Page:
Rhino Poaching Hits New High And Prompts Extinction Concerns

South African rhino poaching has hit a new high. In spite of continuous conservation efforts, rhino horn hunting has increased nearly “500 percent” since 2007. In 2012, approximately 668 South African rhinos were illegally killed.

The World Wildlife Fund calls notes the rhino poaching has increased 50 percent since 2011. Advancements in hunting and poaching methods are credited with the increase in rhino deaths and the illegal animal trade, National Geographic reports.

Helicopters, nigh vision goggles, and high-powered rifles have replaced the more primitive spears and bows and arrows previously used in rhino poaching. The nearly 2,000 pound South African rhino horns sell on the black market for a very hefty price. The Asian belief that the rhino horns cure diseases means the illegally obtained body parts garner a price tag comparable to that of cocaine in the United States.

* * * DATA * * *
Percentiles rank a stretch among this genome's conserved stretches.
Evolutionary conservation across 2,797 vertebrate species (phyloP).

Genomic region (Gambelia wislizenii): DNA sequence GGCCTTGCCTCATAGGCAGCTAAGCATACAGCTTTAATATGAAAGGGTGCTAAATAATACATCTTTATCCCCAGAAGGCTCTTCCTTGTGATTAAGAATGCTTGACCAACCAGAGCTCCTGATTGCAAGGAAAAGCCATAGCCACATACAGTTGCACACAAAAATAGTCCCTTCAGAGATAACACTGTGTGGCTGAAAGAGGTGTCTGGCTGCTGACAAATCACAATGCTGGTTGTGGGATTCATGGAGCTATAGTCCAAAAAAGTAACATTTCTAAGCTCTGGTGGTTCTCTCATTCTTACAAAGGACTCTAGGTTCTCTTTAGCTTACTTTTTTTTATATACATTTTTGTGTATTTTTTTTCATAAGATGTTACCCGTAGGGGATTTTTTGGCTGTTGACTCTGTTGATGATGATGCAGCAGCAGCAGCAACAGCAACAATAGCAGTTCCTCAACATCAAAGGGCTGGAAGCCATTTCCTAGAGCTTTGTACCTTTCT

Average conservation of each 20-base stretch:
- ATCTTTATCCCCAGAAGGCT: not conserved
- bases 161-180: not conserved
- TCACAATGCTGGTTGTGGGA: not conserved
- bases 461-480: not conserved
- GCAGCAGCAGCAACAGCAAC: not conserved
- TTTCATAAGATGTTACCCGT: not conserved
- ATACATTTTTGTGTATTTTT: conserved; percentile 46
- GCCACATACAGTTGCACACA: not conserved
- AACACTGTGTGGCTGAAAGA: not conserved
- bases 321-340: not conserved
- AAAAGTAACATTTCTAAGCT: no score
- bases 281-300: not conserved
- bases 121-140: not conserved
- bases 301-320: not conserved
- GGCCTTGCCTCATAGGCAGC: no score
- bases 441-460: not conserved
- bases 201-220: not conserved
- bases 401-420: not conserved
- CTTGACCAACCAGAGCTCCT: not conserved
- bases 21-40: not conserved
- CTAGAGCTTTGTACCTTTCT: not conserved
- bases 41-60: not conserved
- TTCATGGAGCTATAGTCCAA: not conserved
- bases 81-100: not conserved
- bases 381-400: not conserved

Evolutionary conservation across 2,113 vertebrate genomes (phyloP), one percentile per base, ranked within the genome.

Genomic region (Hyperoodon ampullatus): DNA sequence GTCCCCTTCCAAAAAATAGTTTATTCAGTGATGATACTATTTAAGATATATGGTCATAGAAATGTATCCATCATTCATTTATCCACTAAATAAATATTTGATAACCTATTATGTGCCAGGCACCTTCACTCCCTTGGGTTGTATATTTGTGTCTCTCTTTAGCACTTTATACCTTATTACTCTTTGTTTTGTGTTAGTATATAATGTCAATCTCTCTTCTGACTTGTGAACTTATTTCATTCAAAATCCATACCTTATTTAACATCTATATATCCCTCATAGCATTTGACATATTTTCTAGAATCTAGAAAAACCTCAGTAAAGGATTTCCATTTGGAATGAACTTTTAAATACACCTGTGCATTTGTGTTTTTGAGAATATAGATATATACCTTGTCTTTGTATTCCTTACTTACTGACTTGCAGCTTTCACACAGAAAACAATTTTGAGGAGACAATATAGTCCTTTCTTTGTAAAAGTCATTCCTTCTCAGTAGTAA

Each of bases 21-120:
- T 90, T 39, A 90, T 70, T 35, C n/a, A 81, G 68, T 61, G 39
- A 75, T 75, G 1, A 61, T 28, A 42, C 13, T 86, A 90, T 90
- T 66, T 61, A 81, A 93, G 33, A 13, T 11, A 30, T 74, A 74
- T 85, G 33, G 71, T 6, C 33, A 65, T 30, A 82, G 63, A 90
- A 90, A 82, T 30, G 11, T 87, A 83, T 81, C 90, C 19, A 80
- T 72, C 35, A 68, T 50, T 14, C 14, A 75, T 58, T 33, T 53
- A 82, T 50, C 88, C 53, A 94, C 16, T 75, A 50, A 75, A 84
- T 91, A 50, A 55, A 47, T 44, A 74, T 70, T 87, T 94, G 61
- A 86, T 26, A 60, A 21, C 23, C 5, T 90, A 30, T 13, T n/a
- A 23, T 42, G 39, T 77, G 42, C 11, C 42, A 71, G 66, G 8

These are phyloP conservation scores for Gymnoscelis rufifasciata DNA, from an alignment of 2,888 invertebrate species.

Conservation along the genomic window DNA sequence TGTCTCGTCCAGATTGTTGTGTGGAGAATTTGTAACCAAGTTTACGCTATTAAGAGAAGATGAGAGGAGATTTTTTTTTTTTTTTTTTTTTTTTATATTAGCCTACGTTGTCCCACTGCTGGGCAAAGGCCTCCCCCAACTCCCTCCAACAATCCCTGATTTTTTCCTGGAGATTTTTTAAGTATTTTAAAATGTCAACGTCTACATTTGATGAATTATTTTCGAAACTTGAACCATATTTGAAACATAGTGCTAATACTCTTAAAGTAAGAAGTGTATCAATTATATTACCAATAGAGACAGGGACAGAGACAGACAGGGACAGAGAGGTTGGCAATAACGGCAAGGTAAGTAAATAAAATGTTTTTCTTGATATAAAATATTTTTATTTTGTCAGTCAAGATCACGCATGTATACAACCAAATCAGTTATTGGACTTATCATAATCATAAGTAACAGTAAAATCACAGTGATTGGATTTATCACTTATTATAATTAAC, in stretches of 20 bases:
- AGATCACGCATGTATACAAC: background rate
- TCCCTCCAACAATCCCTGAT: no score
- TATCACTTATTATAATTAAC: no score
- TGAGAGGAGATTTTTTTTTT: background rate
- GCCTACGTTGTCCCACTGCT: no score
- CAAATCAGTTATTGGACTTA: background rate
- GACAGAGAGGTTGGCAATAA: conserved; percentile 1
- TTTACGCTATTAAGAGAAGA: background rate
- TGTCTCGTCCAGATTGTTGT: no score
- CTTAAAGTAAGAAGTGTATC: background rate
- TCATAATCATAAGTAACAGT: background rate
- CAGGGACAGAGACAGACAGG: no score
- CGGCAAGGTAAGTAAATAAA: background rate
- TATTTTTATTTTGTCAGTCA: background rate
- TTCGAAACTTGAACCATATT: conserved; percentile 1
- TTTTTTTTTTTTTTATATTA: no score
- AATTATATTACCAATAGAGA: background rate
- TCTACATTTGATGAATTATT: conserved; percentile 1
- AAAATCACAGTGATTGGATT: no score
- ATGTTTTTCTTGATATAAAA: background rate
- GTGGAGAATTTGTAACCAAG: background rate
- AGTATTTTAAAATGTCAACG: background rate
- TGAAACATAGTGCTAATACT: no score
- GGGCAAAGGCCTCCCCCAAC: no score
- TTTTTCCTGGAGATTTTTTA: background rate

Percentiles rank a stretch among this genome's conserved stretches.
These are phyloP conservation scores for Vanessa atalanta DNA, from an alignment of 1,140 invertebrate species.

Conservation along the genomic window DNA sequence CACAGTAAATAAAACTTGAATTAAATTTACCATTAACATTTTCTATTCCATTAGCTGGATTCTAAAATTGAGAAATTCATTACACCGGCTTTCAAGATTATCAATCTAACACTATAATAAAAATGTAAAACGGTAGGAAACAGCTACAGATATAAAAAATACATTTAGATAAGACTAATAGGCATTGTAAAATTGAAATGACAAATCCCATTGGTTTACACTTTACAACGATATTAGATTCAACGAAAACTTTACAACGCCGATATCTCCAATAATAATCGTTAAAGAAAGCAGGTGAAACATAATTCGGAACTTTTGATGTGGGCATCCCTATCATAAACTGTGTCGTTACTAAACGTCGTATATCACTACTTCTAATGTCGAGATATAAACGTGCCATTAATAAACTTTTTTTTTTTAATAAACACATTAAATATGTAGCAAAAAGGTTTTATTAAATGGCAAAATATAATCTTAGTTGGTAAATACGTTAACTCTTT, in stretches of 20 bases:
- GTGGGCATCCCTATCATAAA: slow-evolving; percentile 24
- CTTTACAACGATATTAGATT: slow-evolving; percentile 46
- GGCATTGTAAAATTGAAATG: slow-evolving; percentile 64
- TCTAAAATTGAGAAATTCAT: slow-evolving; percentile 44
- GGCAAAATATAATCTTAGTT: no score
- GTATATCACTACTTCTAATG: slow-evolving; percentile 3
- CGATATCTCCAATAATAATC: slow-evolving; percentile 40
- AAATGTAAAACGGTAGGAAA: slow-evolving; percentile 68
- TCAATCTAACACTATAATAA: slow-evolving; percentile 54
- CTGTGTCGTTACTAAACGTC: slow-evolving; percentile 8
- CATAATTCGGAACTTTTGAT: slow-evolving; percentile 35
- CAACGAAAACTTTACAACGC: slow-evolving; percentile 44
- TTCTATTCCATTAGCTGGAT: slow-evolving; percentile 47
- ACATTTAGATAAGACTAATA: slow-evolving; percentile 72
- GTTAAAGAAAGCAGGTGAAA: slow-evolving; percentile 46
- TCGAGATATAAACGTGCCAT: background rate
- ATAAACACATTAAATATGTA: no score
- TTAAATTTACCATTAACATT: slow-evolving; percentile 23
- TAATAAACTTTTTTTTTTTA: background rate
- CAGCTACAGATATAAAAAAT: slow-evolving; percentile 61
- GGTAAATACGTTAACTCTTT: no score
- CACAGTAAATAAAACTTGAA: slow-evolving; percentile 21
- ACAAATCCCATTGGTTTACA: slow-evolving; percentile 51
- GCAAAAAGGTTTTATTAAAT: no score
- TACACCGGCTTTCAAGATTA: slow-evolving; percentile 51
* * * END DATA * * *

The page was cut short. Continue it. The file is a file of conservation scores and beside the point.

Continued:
World Wildlife Fund (WWF) African Rhino Program head Joseph Okori had this to say about poaching of the South African rhino:

“The African rhino is under serious threat from poachers who have intensified their search of rhino for their horns since 2007, driven by growing market demands in Asia.”

Biologists in Africa feel that the rhino killing could outpace the birth of new calves and risk driving the species to extinction. The African black rhino and the Sumatran rhino populations are both believed to be vulnerable due to increased poaching.

As previously reported by The Inquisitr, the WWF ranked Vietnam the worst country for crimes against wildlife last year. The designation came not long after some rare Javan rhinoceros were killed by poachers.